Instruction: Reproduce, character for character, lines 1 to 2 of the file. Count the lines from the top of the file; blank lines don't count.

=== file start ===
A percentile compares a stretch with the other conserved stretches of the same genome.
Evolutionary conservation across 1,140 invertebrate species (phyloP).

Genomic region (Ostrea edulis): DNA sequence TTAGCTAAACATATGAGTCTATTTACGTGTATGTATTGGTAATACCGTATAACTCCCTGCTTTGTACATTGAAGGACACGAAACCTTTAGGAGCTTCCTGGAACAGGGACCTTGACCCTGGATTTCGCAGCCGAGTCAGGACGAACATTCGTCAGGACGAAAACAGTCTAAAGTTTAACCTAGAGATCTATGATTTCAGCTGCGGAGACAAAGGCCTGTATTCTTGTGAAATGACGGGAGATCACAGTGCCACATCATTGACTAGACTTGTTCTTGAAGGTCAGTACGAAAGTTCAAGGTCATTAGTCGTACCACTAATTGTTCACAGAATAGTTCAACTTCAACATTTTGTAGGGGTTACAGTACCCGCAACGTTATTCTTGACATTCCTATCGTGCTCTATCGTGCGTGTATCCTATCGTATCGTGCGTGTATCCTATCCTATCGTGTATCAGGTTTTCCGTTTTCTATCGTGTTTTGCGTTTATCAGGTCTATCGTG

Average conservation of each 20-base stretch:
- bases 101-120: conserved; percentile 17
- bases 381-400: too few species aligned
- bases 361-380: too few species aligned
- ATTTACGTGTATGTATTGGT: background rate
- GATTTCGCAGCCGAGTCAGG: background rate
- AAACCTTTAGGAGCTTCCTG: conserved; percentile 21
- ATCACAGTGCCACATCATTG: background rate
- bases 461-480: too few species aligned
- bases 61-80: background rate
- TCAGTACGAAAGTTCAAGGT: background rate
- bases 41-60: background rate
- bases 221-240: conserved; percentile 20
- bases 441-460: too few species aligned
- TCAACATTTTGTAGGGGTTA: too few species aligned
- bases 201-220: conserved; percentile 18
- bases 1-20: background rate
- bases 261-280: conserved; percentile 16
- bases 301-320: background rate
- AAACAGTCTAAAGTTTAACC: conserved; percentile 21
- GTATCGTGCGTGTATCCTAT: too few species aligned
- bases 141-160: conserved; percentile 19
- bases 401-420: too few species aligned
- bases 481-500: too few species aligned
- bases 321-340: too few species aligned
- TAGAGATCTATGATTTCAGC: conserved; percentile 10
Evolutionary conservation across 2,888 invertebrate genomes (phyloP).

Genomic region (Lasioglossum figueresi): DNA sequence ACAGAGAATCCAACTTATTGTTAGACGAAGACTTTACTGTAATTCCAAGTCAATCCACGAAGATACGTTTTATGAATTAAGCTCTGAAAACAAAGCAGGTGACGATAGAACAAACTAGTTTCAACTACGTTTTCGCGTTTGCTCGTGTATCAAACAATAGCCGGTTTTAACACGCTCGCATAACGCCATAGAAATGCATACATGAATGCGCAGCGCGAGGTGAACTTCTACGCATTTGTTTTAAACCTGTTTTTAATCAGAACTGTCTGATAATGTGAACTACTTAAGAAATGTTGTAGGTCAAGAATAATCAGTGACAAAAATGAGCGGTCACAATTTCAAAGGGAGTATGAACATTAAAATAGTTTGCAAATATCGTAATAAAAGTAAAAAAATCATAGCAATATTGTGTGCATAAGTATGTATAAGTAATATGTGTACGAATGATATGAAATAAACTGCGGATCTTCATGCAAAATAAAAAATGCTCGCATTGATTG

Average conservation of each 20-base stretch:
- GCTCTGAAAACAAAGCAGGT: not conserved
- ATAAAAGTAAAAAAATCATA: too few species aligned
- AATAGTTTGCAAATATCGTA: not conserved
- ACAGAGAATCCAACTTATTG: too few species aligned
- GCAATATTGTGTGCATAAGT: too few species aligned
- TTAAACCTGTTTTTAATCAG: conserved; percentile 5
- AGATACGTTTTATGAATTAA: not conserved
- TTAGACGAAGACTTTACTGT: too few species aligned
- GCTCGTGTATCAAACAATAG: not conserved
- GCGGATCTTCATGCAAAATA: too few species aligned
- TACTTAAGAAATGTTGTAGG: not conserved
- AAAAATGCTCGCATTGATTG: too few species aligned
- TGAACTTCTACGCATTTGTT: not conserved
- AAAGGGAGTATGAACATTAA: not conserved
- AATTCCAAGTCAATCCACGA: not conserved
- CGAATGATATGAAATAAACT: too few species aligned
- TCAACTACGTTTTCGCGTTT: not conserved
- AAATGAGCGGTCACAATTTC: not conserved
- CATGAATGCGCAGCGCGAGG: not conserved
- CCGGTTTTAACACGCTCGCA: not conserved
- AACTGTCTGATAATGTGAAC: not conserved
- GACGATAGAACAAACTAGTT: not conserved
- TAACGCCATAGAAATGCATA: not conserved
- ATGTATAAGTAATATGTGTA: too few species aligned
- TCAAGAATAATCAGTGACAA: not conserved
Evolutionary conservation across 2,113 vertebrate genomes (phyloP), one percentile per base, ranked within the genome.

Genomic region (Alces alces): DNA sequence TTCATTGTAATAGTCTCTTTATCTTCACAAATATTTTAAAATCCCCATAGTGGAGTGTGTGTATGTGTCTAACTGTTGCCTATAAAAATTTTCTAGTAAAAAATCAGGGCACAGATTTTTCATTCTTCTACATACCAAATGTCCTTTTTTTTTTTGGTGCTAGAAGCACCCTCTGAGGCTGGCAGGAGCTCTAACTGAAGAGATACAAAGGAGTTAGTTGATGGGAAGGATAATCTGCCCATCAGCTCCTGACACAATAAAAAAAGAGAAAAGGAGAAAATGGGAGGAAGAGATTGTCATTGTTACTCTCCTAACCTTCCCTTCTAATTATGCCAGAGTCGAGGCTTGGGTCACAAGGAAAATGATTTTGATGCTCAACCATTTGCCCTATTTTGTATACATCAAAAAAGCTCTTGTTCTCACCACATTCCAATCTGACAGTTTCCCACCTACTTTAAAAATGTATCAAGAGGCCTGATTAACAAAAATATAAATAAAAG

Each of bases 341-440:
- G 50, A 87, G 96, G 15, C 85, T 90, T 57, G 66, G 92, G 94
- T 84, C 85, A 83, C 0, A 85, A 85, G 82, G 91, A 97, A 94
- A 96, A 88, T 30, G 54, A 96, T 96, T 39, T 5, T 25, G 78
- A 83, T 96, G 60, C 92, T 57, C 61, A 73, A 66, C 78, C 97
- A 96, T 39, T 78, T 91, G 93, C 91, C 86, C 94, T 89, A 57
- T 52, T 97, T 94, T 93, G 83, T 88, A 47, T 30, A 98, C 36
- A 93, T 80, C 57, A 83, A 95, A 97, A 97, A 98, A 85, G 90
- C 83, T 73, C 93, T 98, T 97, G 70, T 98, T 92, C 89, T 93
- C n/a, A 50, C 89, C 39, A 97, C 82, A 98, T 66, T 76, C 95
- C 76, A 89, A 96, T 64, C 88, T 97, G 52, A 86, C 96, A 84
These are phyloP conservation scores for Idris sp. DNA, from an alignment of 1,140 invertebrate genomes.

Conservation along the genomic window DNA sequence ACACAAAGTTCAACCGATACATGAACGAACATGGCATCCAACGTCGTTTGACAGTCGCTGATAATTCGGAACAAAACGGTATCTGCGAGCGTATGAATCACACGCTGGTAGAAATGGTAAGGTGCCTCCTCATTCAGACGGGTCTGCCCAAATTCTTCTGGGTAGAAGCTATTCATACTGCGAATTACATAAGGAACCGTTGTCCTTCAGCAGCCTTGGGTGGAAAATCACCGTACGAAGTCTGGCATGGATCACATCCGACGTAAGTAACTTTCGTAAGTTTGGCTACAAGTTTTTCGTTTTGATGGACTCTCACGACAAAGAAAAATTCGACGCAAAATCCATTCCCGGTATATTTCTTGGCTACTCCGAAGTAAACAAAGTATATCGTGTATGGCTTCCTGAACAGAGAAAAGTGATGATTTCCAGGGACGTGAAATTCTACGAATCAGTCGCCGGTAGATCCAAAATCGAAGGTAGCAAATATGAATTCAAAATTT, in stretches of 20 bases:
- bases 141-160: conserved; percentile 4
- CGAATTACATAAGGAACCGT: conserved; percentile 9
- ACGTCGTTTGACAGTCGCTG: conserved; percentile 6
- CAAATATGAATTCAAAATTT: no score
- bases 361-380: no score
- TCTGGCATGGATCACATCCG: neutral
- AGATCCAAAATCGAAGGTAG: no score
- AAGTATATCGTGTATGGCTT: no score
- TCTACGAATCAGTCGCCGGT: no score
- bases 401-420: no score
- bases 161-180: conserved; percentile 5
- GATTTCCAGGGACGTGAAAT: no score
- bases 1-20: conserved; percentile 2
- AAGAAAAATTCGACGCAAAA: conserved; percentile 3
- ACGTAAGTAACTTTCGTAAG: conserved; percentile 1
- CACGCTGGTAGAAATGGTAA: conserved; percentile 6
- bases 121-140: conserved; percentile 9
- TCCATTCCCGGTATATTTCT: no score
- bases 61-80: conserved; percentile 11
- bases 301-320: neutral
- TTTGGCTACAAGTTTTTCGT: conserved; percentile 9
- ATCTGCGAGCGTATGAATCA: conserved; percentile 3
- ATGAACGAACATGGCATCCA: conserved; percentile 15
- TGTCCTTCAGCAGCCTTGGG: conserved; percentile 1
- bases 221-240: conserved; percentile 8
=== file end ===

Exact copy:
A percentile compares a stretch with the other conserved stretches of the same genome.
Evolutionary conservation across 1,140 invertebrate species (phyloP).